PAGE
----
Recently my organization was seeking support in Chicago for a very last minute, emergency detail for a long term client. Throughout the morning I either received or initiated calls to a host of individuals interested in assisting. Fortunately, I was able to secure the necessary resources and all went well. The following comments are not meant to be critical as much as constructive regarding the importance of phone etiquette and how it relates to your “brand”.
Admittedly I place a great deal of emphasis, perhaps more than most or even more than I should, on appearance and communications skills, written and verbal. However, I believe you have to always be your very best and stand out, by constantly promoting your “personal brand” confidently and professionally, in order to be successful in this industry.
When answering the phone, especially when you do not recognize the incoming number, do so professionally. Do not simply say “hello”. Answer the phone with a greeting such as “hello this is John Smith.”
Take a few minutes to compose yourself before answering the call. Even if you have just been woken by the call or are exhausted from a long day, take a few seconds to compose yourself, clear your throat, get your mind right and answer with a calm, measured tone and with a positive attitude. Your groggy, barely intelligible voice does not instill a level of confidence I am seeking from someone I am entrusting with the protection of my client.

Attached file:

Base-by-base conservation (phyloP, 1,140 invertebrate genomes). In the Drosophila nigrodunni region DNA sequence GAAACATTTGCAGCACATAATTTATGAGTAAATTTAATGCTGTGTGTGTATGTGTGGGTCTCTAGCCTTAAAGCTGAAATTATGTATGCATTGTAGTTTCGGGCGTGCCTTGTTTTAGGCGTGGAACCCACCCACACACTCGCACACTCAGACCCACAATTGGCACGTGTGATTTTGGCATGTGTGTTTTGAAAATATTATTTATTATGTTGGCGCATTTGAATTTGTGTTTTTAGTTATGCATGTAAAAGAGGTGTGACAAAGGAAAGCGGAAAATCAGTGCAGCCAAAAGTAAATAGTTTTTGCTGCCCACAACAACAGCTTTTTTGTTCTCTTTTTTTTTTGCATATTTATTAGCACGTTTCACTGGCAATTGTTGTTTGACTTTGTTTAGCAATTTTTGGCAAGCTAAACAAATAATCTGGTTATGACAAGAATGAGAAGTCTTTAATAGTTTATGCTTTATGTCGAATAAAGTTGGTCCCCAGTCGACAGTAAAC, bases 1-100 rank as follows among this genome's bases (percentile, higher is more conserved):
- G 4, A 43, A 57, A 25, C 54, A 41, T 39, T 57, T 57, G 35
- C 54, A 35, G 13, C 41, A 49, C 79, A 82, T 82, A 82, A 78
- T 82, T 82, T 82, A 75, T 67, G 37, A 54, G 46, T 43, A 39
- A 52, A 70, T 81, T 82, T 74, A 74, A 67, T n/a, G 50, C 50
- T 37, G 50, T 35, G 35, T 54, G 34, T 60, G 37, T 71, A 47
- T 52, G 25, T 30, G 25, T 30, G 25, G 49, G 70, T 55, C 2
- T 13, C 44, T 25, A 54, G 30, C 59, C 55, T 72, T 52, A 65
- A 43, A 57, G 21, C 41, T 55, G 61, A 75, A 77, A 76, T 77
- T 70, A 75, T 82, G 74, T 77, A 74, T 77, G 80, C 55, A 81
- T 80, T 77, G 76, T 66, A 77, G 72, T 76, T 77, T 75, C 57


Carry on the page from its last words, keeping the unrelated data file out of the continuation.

If you are driving and want to take the call, pull over if possible to focus on the call so you do not miss an important detail. Keep pen and paper in your car for taking notes. Additionally, there will be less likely a chance of dropping the call as you move from phone tower to phone tower.
If you are out; at the gym, grocery shopping, standing in line at the bank, wherever, and you want to take the call, advise the other party immediately as you make your way to an appropriate location to continue the conversation. “Hello, this is Jim, please stand by for one minute while I move to a better location to speak with you.” Place your phone on mute as you reposition. Continue with “thank you so much for holding and how may I help you.”
Have a professional message on your phone should you miss the call. Having the message “Yo, you know what to do” informs me you are not a serious professional and I will not be leaving a message. I cannot fathom using you and potentially letting my client hear that message, should they need to reach you via phone.
Your verbal communication is as much a part of your “personal brand” as is your appearance, even more so when dealing with sight-unseen, phone conversations. Professional verbal skills provide those on the other end of the phone with a level of professionalism, self-awareness, and confidence they are seeking right out of the gate.
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